Bits and pieces

It’s quite a busy week this week so I haven’t had time to explore any of the following links in detail, but thought I would get them down in one place before they disappear into the ether (i.e. the section of my bookmarks list that goes off the end of the page).

First, a couple of different takes on a game-based learning institution. Quest to Learn is a school based around gaming principles, which describes itself as “a school that uses the underlying design principles of games to create highly immersive, game-like learning experiences.” In contrast, the WILL Campus online learning environment provides access to “socially responsible interactive video games” (although from the demo it looks like these are really video-supported decision trees with fairly limited interactivity).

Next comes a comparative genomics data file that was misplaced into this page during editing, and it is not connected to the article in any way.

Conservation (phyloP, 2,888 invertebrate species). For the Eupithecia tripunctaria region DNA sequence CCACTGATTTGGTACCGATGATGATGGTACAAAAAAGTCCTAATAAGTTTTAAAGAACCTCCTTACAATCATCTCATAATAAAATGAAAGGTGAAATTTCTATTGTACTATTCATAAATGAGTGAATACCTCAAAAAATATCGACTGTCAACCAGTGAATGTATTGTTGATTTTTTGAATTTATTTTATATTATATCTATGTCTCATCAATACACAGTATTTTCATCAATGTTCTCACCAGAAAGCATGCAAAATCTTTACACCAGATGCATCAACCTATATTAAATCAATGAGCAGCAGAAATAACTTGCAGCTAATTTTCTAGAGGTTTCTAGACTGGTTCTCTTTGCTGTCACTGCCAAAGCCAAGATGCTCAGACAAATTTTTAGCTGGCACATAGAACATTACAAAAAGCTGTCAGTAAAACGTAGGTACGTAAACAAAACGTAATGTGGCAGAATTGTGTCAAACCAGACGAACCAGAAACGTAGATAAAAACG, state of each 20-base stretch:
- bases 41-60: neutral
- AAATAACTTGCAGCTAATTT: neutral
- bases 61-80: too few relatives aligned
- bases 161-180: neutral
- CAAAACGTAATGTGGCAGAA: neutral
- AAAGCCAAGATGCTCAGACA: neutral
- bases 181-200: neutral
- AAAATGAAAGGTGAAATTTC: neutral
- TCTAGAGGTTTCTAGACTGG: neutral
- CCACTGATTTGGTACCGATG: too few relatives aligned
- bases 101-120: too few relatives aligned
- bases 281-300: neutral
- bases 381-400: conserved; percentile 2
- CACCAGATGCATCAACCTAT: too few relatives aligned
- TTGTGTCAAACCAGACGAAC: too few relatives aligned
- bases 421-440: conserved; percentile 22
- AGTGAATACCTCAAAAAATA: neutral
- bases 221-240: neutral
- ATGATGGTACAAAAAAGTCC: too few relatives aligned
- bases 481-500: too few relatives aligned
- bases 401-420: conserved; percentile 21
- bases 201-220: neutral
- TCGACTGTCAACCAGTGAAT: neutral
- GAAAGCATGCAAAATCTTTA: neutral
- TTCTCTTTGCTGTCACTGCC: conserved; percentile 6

I’ve also recently come across this report from Learning and Teaching Scotland on the use of the Mangahigh maths game in Scottish schools. The research shows that greater use of the game (i.e. greater maths practice) leads to better results. Says more about the importance of control groups to me than about the value of Mangahigh.

Finally, I’m glad that Alan Titchmarsh has taken the time to add his considered and well-researched opinions to the video games and violence debate. Don’t know about video games, but I’m sure that listening to too many ill-informed media pundits could be proven to lead to violence.

1 Comment

  1. Mark Childs

    Followed your tweet to here, and think the rant well-deserved. You may be right about the origins of violence. When I used to teach media studies I saw the effect on my students of one piece of ill-informed media punditry. A normally calm and placid group were so wound up by one person they were shouting and kicking chairs after only a couple of minutes. The cause of the violence … Mary Whitehouse.

    Unfortunately you even hear this sort of debate in academic circles, e.g. the bizarre ramblings of Greenfield on games.

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